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Vol 2, No 40
20 November 2000
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News from LithuaniaNews from

All the important news
since 11 November 2000

Inga Pavlovaitė


New boss for the capital

As ex-mayor Rolandas Paksas departed for his new job as a prime minister, the stage was set for the election of a new mayor for Vilnius. This week, Arturas Zuokas from the Liberal Union was chosen to takeover the post.

The election was quite interesting; Zuokas was the only candidate but got a surprisingly low number of votes: 27 out 51, with 18 voting against and the rest abstaining. According to the pre-election agreement, he was supposed to get support from the Conservatives, the Polish Electoral Action, as well as parties in the "New Policy" coalition, but, according to the media, even some members of his own party did not vote for him.

The objections raised against Arturas Zuokas ranged from personal opinions to his private commercial enterprise, as well as what was called an unrealistic programme for the local government. In any case, Vilnius now has its youngest boss ever (32 years) and he hopes that, in future decision making, the essence of the matter will overcome political prejudices.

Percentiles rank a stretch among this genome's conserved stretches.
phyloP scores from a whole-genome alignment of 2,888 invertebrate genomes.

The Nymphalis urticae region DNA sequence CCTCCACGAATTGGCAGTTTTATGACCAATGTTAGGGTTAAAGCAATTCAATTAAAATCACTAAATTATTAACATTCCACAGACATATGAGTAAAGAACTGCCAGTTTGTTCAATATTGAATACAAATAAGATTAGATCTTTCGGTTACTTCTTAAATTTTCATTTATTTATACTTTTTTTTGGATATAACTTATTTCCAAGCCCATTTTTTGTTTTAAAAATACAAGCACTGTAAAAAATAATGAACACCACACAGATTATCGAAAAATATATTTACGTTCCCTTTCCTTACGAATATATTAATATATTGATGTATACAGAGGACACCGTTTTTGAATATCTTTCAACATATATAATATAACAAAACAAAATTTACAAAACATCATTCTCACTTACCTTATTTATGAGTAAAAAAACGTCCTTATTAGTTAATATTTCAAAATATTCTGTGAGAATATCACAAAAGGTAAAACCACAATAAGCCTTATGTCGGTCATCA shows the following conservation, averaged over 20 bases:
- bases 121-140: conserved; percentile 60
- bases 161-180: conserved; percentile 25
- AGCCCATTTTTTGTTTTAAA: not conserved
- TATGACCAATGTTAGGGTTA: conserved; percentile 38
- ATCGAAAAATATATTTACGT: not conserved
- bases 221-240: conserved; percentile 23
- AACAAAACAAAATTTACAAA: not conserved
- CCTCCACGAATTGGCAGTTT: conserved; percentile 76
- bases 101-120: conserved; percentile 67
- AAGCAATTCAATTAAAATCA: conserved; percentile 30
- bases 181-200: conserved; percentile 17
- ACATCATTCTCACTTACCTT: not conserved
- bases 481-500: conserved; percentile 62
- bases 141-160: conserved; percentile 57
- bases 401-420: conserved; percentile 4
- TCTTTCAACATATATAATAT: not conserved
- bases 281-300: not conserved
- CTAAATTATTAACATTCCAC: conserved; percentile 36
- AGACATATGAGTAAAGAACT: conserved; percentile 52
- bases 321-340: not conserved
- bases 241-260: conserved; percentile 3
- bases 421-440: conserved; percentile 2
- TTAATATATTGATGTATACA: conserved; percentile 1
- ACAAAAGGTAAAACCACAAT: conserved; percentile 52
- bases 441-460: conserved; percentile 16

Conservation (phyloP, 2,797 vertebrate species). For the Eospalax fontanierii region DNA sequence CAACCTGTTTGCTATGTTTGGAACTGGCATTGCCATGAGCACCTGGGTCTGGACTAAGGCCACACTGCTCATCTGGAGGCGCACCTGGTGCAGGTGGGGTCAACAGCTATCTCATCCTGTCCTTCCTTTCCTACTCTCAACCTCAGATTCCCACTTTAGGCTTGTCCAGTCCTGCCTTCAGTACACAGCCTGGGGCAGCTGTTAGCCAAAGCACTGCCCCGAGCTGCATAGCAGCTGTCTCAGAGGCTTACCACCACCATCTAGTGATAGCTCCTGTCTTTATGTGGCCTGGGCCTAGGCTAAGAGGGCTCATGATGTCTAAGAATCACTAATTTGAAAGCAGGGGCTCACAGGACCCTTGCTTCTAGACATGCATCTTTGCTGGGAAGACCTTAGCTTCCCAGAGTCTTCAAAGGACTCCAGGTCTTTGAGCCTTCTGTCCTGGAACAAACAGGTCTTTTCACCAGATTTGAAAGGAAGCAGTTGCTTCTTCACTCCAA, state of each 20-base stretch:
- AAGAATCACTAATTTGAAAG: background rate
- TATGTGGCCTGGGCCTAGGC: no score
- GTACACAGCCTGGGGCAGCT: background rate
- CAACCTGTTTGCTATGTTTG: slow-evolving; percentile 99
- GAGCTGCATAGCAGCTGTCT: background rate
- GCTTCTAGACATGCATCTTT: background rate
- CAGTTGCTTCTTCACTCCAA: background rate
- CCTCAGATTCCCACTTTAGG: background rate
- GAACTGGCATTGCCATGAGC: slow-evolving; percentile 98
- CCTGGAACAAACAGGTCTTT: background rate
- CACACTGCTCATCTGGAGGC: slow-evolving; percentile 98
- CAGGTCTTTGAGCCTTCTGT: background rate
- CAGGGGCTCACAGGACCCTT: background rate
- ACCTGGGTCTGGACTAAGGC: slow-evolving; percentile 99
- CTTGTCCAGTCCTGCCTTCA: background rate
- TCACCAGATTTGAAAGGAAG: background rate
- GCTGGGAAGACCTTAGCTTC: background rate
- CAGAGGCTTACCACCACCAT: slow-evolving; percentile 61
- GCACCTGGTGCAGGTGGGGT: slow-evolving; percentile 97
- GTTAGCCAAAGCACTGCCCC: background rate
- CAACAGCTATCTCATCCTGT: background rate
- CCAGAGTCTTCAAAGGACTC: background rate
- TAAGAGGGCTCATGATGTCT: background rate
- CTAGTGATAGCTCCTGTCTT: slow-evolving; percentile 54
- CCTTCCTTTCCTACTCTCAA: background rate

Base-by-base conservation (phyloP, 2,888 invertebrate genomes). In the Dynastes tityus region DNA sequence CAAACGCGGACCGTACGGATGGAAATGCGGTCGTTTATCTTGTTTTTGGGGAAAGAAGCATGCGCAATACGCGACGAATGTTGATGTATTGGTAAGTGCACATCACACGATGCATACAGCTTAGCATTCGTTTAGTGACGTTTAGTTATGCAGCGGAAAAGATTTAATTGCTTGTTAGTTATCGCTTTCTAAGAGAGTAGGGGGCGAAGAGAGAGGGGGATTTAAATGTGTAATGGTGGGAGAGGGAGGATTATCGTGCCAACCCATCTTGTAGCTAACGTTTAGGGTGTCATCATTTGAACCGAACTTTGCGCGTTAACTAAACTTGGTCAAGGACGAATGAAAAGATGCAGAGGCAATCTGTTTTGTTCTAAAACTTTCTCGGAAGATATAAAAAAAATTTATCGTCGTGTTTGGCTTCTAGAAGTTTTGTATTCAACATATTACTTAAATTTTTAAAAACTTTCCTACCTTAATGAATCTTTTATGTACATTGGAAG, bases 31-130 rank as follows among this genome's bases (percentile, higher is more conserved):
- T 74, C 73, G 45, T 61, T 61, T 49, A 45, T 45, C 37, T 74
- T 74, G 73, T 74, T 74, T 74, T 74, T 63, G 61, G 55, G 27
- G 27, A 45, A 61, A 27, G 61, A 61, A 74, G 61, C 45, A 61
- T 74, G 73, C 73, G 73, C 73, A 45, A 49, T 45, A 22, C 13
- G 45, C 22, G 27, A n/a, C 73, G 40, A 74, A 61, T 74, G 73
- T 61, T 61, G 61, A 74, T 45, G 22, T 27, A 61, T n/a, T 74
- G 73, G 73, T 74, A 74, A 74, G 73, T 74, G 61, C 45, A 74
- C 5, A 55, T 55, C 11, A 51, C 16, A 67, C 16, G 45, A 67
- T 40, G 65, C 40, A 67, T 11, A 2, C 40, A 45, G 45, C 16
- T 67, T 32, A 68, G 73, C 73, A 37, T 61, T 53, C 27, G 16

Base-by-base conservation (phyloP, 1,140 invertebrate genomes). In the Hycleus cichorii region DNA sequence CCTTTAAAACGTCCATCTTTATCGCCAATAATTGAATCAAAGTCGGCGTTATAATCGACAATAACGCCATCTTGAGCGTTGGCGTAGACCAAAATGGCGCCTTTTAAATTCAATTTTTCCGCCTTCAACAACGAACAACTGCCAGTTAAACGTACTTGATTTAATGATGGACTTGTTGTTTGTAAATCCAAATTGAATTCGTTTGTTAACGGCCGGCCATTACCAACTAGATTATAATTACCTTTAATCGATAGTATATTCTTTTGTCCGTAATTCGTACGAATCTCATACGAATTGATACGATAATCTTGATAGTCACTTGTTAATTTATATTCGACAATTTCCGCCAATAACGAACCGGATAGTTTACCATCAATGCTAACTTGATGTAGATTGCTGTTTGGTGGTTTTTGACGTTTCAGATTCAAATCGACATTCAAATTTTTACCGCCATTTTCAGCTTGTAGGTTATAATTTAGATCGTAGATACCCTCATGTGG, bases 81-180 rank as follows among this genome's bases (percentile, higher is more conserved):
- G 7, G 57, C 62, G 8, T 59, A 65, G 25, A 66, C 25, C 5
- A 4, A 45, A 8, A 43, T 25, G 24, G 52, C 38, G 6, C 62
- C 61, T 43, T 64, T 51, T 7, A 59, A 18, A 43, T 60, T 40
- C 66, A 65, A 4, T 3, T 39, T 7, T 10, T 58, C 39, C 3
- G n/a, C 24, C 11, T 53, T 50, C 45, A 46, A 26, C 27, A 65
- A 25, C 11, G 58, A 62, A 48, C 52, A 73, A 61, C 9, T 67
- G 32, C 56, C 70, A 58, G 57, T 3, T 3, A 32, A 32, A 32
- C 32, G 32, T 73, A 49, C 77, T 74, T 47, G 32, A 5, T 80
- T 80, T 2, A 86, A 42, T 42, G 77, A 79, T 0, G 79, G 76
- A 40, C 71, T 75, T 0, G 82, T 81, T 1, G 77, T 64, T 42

Row over defence

NATO Secretary-General Lord Robertson has warned the new Lithuanian government to keep up with the country's commitments to national defence. He remarked that the country is being constantly observed and that the overall assessment for future membership will largely depend upon the credibility of upholding such commitments.

Lord Robertson expressed the warnings in a meeting with Lithuanian Defence Minister Linas Linkevičius. He also stressed that the coming year is going to be crucial in this respect, since the decision for further NATO enlargement is most likely to be made in 2002.

In the meantime, Linkevičius had to explain the news that came from the Seimas. It seems that the Parliament is determined to go ahead with a cut to the defence budget, reducing it to below 1.92 per cent of GDP. That was the message from the chairman of Parliament's Budget Committee, Kęstutis Glaveckas.

This week, Prime Minister Rolandas Paksas also mentioned the possible cuts without mentioning specific numbers. The defence minister responded by saying that Seimas members have not studied the matter sufficiently and the cuts will not be understood in the West.


One more meeting in Brussels

On Thursday 17 November, EU representatives and negotiators from Lithuania met to continue negotiations for the accession process. The EU presented its positions on seven chapters that are currently being discussed. These concern freedom of movement of services, freedom of capital, company law, transport policy and others.